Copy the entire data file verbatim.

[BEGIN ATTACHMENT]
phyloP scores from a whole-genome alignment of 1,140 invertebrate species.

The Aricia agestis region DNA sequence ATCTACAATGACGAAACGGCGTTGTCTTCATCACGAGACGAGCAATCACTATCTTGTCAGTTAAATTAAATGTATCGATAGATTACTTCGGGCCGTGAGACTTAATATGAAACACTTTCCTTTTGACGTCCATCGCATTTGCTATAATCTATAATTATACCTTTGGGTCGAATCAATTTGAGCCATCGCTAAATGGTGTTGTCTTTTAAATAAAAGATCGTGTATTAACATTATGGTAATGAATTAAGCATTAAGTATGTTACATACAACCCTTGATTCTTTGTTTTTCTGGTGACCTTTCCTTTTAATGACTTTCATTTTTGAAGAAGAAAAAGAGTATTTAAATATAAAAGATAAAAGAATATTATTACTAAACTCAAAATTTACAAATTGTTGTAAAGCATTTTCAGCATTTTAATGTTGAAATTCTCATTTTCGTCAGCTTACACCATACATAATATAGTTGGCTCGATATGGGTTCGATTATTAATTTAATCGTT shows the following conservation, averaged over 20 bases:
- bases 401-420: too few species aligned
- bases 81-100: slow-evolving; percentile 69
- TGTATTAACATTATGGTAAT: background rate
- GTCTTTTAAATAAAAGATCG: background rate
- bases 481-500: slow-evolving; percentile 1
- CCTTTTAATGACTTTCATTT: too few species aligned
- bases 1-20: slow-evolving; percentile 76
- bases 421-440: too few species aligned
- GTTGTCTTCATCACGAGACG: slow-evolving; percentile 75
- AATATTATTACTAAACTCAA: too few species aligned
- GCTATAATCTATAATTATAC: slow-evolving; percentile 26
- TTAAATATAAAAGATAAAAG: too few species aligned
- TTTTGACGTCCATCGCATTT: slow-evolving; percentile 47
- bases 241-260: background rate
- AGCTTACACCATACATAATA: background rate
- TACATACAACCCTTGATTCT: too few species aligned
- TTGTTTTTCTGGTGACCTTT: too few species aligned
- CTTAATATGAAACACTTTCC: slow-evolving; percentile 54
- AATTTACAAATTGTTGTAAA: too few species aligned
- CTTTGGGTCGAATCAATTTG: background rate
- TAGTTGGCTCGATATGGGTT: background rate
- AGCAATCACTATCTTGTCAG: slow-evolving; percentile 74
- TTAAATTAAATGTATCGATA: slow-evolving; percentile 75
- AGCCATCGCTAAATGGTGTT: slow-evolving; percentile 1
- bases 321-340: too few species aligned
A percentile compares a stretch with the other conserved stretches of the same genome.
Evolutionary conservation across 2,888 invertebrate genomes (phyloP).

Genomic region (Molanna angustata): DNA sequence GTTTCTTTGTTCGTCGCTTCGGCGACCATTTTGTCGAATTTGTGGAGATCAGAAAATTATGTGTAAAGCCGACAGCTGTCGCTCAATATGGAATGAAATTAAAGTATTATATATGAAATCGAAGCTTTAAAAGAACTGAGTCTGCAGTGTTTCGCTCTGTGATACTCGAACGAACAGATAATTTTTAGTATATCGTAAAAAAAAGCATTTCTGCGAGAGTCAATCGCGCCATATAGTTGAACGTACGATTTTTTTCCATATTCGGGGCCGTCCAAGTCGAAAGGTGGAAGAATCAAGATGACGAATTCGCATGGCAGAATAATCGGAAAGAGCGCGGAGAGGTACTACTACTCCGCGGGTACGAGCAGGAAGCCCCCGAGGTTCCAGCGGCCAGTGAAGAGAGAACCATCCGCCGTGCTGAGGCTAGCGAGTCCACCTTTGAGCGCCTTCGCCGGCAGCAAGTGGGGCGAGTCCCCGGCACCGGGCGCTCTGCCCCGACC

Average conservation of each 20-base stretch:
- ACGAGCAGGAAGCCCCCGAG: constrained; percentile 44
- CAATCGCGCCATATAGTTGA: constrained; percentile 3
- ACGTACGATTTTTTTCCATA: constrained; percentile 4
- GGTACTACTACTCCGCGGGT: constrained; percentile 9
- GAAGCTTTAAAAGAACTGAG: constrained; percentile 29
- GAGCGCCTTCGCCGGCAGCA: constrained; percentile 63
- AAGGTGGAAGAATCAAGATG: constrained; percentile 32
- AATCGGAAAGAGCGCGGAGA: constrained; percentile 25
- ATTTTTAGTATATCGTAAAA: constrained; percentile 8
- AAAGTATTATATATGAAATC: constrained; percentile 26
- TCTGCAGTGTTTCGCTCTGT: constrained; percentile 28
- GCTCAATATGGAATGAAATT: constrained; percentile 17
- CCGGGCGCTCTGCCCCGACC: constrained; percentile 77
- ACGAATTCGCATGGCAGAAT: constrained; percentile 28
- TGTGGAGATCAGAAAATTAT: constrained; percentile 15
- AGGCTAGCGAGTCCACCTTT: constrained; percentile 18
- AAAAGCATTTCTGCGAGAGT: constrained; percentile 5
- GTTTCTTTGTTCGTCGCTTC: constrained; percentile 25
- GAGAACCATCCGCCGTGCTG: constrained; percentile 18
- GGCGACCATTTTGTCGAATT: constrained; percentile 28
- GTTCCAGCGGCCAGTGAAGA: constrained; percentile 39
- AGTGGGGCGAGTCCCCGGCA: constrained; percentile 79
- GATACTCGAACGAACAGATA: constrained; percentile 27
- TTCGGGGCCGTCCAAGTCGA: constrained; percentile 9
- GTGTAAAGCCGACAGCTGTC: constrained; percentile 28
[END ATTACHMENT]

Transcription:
phyloP scores from a whole-genome alignment of 1,140 invertebrate species.

The Aricia agestis region DNA sequence ATCTACAATGACGAAACGGCGTTGTCTTCATCACGAGACGAGCAATCACTATCTTGTCAGTTAAATTAAATGTATCGATAGATTACTTCGGGCCGTGAGACTTAATATGAAACACTTTCCTTTTGACGTCCATCGCATTTGCTATAATCTATAATTATACCTTTGGGTCGAATCAATTTGAGCCATCGCTAAATGGTGTTGTCTTTTAAATAAAAGATCGTGTATTAACATTATGGTAATGAATTAAGCATTAAGTATGTTACATACAACCCTTGATTCTTTGTTTTTCTGGTGACCTTTCCTTTTAATGACTTTCATTTTTGAAGAAGAAAAAGAGTATTTAAATATAAAAGATAAAAGAATATTATTACTAAACTCAAAATTTACAAATTGTTGTAAAGCATTTTCAGCATTTTAATGTTGAAATTCTCATTTTCGTCAGCTTACACCATACATAATATAGTTGGCTCGATATGGGTTCGATTATTAATTTAATCGTT shows the following conservation, averaged over 20 bases:
- bases 401-420: too few species aligned
- bases 81-100: slow-evolving; percentile 69
- TGTATTAACATTATGGTAAT: background rate
- GTCTTTTAAATAAAAGATCG: background rate
- bases 481-500: slow-evolving; percentile 1
- CCTTTTAATGACTTTCATTT: too few species aligned
- bases 1-20: slow-evolving; percentile 76
- bases 421-440: too few species aligned
- GTTGTCTTCATCACGAGACG: slow-evolving; percentile 75
- AATATTATTACTAAACTCAA: too few species aligned
- GCTATAATCTATAATTATAC: slow-evolving; percentile 26
- TTAAATATAAAAGATAAAAG: too few species aligned
- TTTTGACGTCCATCGCATTT: slow-evolving; percentile 47
- bases 241-260: background rate
- AGCTTACACCATACATAATA: background rate
- TACATACAACCCTTGATTCT: too few species aligned
- TTGTTTTTCTGGTGACCTTT: too few species aligned
- CTTAATATGAAACACTTTCC: slow-evolving; percentile 54
- AATTTACAAATTGTTGTAAA: too few species aligned
- CTTTGGGTCGAATCAATTTG: background rate
- TAGTTGGCTCGATATGGGTT: background rate
- AGCAATCACTATCTTGTCAG: slow-evolving; percentile 74
- TTAAATTAAATGTATCGATA: slow-evolving; percentile 75
- AGCCATCGCTAAATGGTGTT: slow-evolving; percentile 1
- bases 321-340: too few species aligned
A percentile compares a stretch with the other conserved stretches of the same genome.
Evolutionary conservation across 2,888 invertebrate genomes (phyloP).

Genomic region (Molanna angustata): DNA sequence GTTTCTTTGTTCGTCGCTTCGGCGACCATTTTGTCGAATTTGTGGAGATCAGAAAATTATGTGTAAAGCCGACAGCTGTCGCTCAATATGGAATGAAATTAAAGTATTATATATGAAATCGAAGCTTTAAAAGAACTGAGTCTGCAGTGTTTCGCTCTGTGATACTCGAACGAACAGATAATTTTTAGTATATCGTAAAAAAAAGCATTTCTGCGAGAGTCAATCGCGCCATATAGTTGAACGTACGATTTTTTTCCATATTCGGGGCCGTCCAAGTCGAAAGGTGGAAGAATCAAGATGACGAATTCGCATGGCAGAATAATCGGAAAGAGCGCGGAGAGGTACTACTACTCCGCGGGTACGAGCAGGAAGCCCCCGAGGTTCCAGCGGCCAGTGAAGAGAGAACCATCCGCCGTGCTGAGGCTAGCGAGTCCACCTTTGAGCGCCTTCGCCGGCAGCAAGTGGGGCGAGTCCCCGGCACCGGGCGCTCTGCCCCGACC

Average conservation of each 20-base stretch:
- ACGAGCAGGAAGCCCCCGAG: constrained; percentile 44
- CAATCGCGCCATATAGTTGA: constrained; percentile 3
- ACGTACGATTTTTTTCCATA: constrained; percentile 4
- GGTACTACTACTCCGCGGGT: constrained; percentile 9
- GAAGCTTTAAAAGAACTGAG: constrained; percentile 29
- GAGCGCCTTCGCCGGCAGCA: constrained; percentile 63
- AAGGTGGAAGAATCAAGATG: constrained; percentile 32
- AATCGGAAAGAGCGCGGAGA: constrained; percentile 25
- ATTTTTAGTATATCGTAAAA: constrained; percentile 8
- AAAGTATTATATATGAAATC: constrained; percentile 26
- TCTGCAGTGTTTCGCTCTGT: constrained; percentile 28
- GCTCAATATGGAATGAAATT: constrained; percentile 17
- CCGGGCGCTCTGCCCCGACC: constrained; percentile 77
- ACGAATTCGCATGGCAGAAT: constrained; percentile 28
- TGTGGAGATCAGAAAATTAT: constrained; percentile 15
- AGGCTAGCGAGTCCACCTTT: constrained; percentile 18
- AAAAGCATTTCTGCGAGAGT: constrained; percentile 5
- GTTTCTTTGTTCGTCGCTTC: constrained; percentile 25
- GAGAACCATCCGCCGTGCTG: constrained; percentile 18
- GGCGACCATTTTGTCGAATT: constrained; percentile 28
- GTTCCAGCGGCCAGTGAAGA: constrained; percentile 39
- AGTGGGGCGAGTCCCCGGCA: constrained; percentile 79
- GATACTCGAACGAACAGATA: constrained; percentile 27
- TTCGGGGCCGTCCAAGTCGA: constrained; percentile 9
- GTGTAAAGCCGACAGCTGTC: constrained; percentile 28